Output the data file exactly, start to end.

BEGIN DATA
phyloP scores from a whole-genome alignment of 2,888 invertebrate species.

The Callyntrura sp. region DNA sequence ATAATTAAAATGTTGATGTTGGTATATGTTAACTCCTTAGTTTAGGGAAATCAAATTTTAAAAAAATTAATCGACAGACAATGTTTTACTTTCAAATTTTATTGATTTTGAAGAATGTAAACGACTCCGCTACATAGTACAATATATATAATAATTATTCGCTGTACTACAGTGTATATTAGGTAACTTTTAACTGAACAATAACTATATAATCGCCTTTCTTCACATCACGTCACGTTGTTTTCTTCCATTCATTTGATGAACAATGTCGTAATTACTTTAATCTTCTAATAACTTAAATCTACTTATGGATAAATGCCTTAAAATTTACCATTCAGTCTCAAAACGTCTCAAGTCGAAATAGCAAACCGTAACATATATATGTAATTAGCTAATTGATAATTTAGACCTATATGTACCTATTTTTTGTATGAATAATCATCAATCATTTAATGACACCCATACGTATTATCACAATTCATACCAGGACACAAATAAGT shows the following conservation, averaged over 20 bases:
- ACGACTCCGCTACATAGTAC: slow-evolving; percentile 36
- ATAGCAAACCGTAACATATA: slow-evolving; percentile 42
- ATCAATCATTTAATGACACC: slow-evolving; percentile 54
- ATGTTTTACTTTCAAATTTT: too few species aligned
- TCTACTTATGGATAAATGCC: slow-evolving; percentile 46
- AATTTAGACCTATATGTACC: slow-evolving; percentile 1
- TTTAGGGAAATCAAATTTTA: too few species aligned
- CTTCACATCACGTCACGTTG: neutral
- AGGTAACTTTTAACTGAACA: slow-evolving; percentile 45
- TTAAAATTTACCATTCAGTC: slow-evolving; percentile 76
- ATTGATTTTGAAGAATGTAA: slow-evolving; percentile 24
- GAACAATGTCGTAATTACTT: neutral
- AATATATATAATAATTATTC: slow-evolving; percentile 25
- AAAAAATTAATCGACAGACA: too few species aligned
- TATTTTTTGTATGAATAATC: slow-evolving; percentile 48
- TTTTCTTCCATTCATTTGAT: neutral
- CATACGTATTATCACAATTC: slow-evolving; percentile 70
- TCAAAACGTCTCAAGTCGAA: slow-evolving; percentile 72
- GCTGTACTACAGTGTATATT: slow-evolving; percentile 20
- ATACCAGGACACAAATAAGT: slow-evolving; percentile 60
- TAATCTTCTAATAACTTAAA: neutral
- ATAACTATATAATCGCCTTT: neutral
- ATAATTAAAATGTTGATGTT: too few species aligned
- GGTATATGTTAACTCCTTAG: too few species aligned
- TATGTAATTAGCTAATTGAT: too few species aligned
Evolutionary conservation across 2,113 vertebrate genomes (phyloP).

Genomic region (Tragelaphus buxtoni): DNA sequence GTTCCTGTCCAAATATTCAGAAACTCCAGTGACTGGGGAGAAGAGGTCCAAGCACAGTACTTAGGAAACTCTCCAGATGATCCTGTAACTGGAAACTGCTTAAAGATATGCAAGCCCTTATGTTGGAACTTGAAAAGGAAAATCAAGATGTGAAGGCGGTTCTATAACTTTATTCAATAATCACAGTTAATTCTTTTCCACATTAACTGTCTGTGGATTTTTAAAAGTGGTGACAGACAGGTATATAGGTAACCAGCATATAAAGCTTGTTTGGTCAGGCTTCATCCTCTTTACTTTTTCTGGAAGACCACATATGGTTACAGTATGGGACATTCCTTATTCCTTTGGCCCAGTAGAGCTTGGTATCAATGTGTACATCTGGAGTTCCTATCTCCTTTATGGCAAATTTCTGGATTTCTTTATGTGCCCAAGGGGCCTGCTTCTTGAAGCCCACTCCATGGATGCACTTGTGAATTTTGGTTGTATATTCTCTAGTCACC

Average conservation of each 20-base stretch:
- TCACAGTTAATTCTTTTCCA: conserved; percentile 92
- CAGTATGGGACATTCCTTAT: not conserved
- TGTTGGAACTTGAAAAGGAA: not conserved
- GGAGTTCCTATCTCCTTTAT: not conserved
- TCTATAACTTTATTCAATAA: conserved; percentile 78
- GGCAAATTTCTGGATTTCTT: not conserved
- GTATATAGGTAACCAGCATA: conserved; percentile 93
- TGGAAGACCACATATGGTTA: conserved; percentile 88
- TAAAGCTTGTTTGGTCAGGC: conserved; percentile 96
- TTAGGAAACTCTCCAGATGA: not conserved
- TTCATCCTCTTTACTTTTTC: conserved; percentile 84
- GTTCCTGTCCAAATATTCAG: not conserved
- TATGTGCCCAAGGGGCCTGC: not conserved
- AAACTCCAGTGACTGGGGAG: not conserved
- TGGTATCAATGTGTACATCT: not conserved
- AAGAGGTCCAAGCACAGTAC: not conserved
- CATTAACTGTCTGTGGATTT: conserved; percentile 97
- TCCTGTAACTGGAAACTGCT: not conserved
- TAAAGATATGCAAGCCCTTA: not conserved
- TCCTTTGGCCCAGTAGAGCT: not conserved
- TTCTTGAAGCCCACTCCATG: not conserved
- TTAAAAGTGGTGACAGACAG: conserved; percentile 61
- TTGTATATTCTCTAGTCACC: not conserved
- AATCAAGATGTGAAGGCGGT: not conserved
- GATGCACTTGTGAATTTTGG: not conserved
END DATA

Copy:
phyloP scores from a whole-genome alignment of 2,888 invertebrate species.

The Callyntrura sp. region DNA sequence ATAATTAAAATGTTGATGTTGGTATATGTTAACTCCTTAGTTTAGGGAAATCAAATTTTAAAAAAATTAATCGACAGACAATGTTTTACTTTCAAATTTTATTGATTTTGAAGAATGTAAACGACTCCGCTACATAGTACAATATATATAATAATTATTCGCTGTACTACAGTGTATATTAGGTAACTTTTAACTGAACAATAACTATATAATCGCCTTTCTTCACATCACGTCACGTTGTTTTCTTCCATTCATTTGATGAACAATGTCGTAATTACTTTAATCTTCTAATAACTTAAATCTACTTATGGATAAATGCCTTAAAATTTACCATTCAGTCTCAAAACGTCTCAAGTCGAAATAGCAAACCGTAACATATATATGTAATTAGCTAATTGATAATTTAGACCTATATGTACCTATTTTTTGTATGAATAATCATCAATCATTTAATGACACCCATACGTATTATCACAATTCATACCAGGACACAAATAAGT shows the following conservation, averaged over 20 bases:
- ACGACTCCGCTACATAGTAC: slow-evolving; percentile 36
- ATAGCAAACCGTAACATATA: slow-evolving; percentile 42
- ATCAATCATTTAATGACACC: slow-evolving; percentile 54
- ATGTTTTACTTTCAAATTTT: too few species aligned
- TCTACTTATGGATAAATGCC: slow-evolving; percentile 46
- AATTTAGACCTATATGTACC: slow-evolving; percentile 1
- TTTAGGGAAATCAAATTTTA: too few species aligned
- CTTCACATCACGTCACGTTG: neutral
- AGGTAACTTTTAACTGAACA: slow-evolving; percentile 45
- TTAAAATTTACCATTCAGTC: slow-evolving; percentile 76
- ATTGATTTTGAAGAATGTAA: slow-evolving; percentile 24
- GAACAATGTCGTAATTACTT: neutral
- AATATATATAATAATTATTC: slow-evolving; percentile 25
- AAAAAATTAATCGACAGACA: too few species aligned
- TATTTTTTGTATGAATAATC: slow-evolving; percentile 48
- TTTTCTTCCATTCATTTGAT: neutral
- CATACGTATTATCACAATTC: slow-evolving; percentile 70
- TCAAAACGTCTCAAGTCGAA: slow-evolving; percentile 72
- GCTGTACTACAGTGTATATT: slow-evolving; percentile 20
- ATACCAGGACACAAATAAGT: slow-evolving; percentile 60
- TAATCTTCTAATAACTTAAA: neutral
- ATAACTATATAATCGCCTTT: neutral
- ATAATTAAAATGTTGATGTT: too few species aligned
- GGTATATGTTAACTCCTTAG: too few species aligned
- TATGTAATTAGCTAATTGAT: too few species aligned
Evolutionary conservation across 2,113 vertebrate genomes (phyloP).

Genomic region (Tragelaphus buxtoni): DNA sequence GTTCCTGTCCAAATATTCAGAAACTCCAGTGACTGGGGAGAAGAGGTCCAAGCACAGTACTTAGGAAACTCTCCAGATGATCCTGTAACTGGAAACTGCTTAAAGATATGCAAGCCCTTATGTTGGAACTTGAAAAGGAAAATCAAGATGTGAAGGCGGTTCTATAACTTTATTCAATAATCACAGTTAATTCTTTTCCACATTAACTGTCTGTGGATTTTTAAAAGTGGTGACAGACAGGTATATAGGTAACCAGCATATAAAGCTTGTTTGGTCAGGCTTCATCCTCTTTACTTTTTCTGGAAGACCACATATGGTTACAGTATGGGACATTCCTTATTCCTTTGGCCCAGTAGAGCTTGGTATCAATGTGTACATCTGGAGTTCCTATCTCCTTTATGGCAAATTTCTGGATTTCTTTATGTGCCCAAGGGGCCTGCTTCTTGAAGCCCACTCCATGGATGCACTTGTGAATTTTGGTTGTATATTCTCTAGTCACC

Average conservation of each 20-base stretch:
- TCACAGTTAATTCTTTTCCA: conserved; percentile 92
- CAGTATGGGACATTCCTTAT: not conserved
- TGTTGGAACTTGAAAAGGAA: not conserved
- GGAGTTCCTATCTCCTTTAT: not conserved
- TCTATAACTTTATTCAATAA: conserved; percentile 78
- GGCAAATTTCTGGATTTCTT: not conserved
- GTATATAGGTAACCAGCATA: conserved; percentile 93
- TGGAAGACCACATATGGTTA: conserved; percentile 88
- TAAAGCTTGTTTGGTCAGGC: conserved; percentile 96
- TTAGGAAACTCTCCAGATGA: not conserved
- TTCATCCTCTTTACTTTTTC: conserved; percentile 84
- GTTCCTGTCCAAATATTCAG: not conserved
- TATGTGCCCAAGGGGCCTGC: not conserved
- AAACTCCAGTGACTGGGGAG: not conserved
- TGGTATCAATGTGTACATCT: not conserved
- AAGAGGTCCAAGCACAGTAC: not conserved
- CATTAACTGTCTGTGGATTT: conserved; percentile 97
- TCCTGTAACTGGAAACTGCT: not conserved
- TAAAGATATGCAAGCCCTTA: not conserved
- TCCTTTGGCCCAGTAGAGCT: not conserved
- TTCTTGAAGCCCACTCCATG: not conserved
- TTAAAAGTGGTGACAGACAG: conserved; percentile 61
- TTGTATATTCTCTAGTCACC: not conserved
- AATCAAGATGTGAAGGCGGT: not conserved
- GATGCACTTGTGAATTTTGG: not conserved